The Democratic president and the Republican governor traded praise for federal and state efforts to restore the shoreline, New Jersey’s single biggest tourism draw, while saying the rebuilding isn’t finished.
“We’re not done yet; I want to make sure everybody understands that,” Obama told a crowd in Asbury Park after being introduced by Christie. “After all those losses, we don’t want them to think that somehow we’ve checked the box and we’ve moved on. That’s part of the reason I came back.”
Christie said the recovery was accomplished because politics were put aside after Sandy struck on Oct. 29.
“We all came together because New Jersey is more important, and our citizens’ lives are more important, than any kind of politics at all,” Christie said.
Sandy, which came ashore near Atlantic City, killed dozens of people and destroyed more than 365,000 homes in the state. Christie has said it will cost $36.9 billion for repairs and to prevent devastation from future storms.
New Jersey’s travel and tourism industry employs more than 500,000 workers, or about 10 percent of all jobs in the state, according to Christie’s office.
While the towns Obama visited -- Point Pleasant and Asbury Park -- escaped the level of devastation that Sandy wrought on shore towns such as Mantoloking, Seaside Heights and Ortley Beach, they are among coastal communities struggling to remind vacationers that they will be open for the beach season.
Terry Reedy, city manager in Asbury Park, said the stop by the president and other efforts to assure the public that the Jersey Shore is open for business are key elements in the rebuilding task for towns along the state’s shoreline.
“For the whole Jersey Shore, it’s huge,” Reedy said in an interview as he strolled along the boardwalk in a driving rain. “A lot of people made plans after Sandy to have their vacations elsewhere. To have the president and governor come in and make these kinds of speeches is an important part of our recovery process.”
Obama, 51, and Christie, 50, walked the Point Pleasant boardwalk in the rain, talking with local residents and business owners and displaying the bipartisan camaraderie that was evident when they first collaborated on storm recovery in the days after Sandy hit the state.
They stopped at “Touchdown Fever,” a football-toss arcade game. Obama missed throwing the ball through a tire in each of his five tries. Christie nailed it on the first try, winning Obama a stuffed teddy bear with a Chicago Bears logo.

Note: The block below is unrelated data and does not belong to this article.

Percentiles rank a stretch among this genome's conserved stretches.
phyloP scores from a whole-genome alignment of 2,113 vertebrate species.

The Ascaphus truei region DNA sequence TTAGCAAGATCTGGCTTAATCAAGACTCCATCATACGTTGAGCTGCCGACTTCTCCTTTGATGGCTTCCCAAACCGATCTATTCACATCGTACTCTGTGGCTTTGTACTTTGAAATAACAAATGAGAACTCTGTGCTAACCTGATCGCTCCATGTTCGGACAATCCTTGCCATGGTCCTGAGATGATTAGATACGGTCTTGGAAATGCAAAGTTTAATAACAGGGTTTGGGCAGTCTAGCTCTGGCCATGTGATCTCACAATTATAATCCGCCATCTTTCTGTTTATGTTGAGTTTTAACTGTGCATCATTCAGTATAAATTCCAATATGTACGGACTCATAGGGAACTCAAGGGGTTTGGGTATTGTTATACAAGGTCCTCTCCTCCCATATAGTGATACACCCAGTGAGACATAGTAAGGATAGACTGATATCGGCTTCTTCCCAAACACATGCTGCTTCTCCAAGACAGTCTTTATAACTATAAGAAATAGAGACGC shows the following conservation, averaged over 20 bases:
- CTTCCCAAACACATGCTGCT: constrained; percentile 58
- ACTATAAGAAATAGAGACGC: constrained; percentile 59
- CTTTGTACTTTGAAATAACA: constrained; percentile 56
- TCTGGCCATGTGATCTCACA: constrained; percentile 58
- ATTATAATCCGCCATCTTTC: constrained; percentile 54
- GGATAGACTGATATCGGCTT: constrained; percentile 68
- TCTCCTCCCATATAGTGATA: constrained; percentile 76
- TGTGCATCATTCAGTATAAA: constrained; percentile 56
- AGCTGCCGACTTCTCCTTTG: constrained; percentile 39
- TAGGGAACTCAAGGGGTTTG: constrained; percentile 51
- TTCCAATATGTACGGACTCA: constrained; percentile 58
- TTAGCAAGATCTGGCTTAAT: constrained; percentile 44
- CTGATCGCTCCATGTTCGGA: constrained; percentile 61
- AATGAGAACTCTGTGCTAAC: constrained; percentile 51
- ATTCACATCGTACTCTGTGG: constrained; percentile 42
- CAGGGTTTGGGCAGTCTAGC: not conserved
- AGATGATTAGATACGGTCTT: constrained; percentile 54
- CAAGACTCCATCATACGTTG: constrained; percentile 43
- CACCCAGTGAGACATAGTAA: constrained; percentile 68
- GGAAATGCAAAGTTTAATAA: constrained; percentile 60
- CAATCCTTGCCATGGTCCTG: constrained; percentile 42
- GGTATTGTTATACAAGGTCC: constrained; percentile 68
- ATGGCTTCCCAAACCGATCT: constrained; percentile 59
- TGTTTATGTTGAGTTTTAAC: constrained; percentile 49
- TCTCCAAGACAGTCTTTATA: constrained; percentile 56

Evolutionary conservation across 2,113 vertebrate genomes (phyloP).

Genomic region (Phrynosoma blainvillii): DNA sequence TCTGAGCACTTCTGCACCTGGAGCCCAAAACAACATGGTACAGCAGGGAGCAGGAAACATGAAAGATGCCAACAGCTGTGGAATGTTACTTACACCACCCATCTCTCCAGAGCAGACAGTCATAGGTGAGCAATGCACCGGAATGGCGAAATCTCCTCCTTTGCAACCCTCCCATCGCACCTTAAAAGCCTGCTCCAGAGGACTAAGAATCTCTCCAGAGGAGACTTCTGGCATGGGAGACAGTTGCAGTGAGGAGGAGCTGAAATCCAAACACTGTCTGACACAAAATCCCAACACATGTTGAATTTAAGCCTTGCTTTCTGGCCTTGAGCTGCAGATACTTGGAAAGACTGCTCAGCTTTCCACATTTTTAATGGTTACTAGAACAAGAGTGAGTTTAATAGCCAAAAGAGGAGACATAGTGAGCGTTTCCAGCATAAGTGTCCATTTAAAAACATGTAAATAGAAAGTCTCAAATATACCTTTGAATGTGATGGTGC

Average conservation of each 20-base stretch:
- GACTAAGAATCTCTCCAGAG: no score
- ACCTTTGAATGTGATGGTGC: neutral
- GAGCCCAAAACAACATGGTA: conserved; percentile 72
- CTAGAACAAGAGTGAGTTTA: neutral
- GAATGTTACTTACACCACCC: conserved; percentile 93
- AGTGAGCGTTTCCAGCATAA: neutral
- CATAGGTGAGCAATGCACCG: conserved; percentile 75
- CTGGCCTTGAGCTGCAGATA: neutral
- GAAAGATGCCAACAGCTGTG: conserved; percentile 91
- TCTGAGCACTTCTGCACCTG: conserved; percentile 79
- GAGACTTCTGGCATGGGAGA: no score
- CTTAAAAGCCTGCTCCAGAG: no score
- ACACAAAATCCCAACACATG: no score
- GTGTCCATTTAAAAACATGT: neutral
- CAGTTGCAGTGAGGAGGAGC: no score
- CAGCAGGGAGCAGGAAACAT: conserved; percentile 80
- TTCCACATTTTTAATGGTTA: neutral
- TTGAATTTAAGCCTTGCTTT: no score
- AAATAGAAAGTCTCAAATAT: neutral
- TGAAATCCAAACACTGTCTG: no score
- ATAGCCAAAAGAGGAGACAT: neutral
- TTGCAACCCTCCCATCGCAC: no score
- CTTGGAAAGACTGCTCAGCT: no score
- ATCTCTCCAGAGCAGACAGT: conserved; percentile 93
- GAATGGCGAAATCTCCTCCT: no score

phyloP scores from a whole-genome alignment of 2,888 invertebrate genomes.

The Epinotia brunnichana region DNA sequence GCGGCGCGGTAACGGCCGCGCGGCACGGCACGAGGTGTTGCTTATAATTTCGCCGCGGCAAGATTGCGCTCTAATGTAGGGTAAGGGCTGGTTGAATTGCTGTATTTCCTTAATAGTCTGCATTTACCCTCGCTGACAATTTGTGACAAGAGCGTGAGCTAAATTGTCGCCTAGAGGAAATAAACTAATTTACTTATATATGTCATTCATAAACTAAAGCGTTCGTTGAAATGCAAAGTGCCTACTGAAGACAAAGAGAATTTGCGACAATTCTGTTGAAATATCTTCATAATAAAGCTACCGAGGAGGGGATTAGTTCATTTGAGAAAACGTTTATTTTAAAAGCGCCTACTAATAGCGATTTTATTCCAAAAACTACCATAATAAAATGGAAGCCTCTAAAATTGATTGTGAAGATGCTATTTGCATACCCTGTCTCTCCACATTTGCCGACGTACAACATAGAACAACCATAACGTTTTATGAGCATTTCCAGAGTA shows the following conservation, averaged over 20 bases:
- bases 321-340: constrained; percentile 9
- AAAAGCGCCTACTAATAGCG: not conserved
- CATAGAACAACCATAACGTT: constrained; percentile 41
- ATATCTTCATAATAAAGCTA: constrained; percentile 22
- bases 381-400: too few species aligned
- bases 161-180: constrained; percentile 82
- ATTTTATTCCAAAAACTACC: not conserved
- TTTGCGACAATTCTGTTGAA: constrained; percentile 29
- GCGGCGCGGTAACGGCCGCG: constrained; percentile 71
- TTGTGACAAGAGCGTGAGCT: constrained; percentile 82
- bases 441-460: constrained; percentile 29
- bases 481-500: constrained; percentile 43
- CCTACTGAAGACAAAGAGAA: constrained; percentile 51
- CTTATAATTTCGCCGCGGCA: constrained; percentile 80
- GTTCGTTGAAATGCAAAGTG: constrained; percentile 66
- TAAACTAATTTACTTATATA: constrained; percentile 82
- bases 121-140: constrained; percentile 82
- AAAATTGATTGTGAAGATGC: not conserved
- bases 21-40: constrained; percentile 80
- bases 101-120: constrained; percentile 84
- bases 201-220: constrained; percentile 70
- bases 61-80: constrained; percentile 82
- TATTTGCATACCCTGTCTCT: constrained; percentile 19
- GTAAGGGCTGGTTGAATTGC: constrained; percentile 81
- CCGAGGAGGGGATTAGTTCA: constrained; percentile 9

“That’s because he’s running for office,” Obama said, giving the governor a high-five. He later told the crowd in Asbury Park, “Christie got it in the tire the first try, although I did pay for his throws.”
Christie said the recovery has made progress by putting partisanship aside, yet politics still were at play. The governor is seeking a second term in November and is a potential future Republican presidential candidate.
Obama spoke briefly with Christie’s Democratic opponent in the gubernatorial race, Barbara Buono, who was in a group of about 30 state and local officials who met with the president behind closed doors before his speech, according to the White House. Buono, a state senator from Metuchen, watched the address from a balcony of the convention center where Obama spoke, her spokesman, David Turner, said.
Christie praised Obama’s leadership in the storm response last year, giving the president a pre-election boost as he was being challenged by Republican nominee Mitt Romney. The governor, in turn, was criticized by some Republicans for complimenting Obama.
The president’s visit may boost his bipartisan credentials as he seeks deals with congressional Republicans on immigration and other issues. It also may boost Christie’s re-election bid in a Democratic state. Christie’s campaign has focused on hurricane recovery. A voter survey in March showed that 44 percent of Democrats said he deserved another four years, and 45 percent of Democrats had a favorable view of him in a poll last month.
Christie holds an edge of more than 30 percentage points in recent voter surveys over Buono. He dismissed claims last week by Democrats that his appearance in a $25 million advertising campaign to promote the state to visitors was designed to advance his candidacy. He said the ads, which are federally funded, are to let people know that New Jersey and its communities are open for business.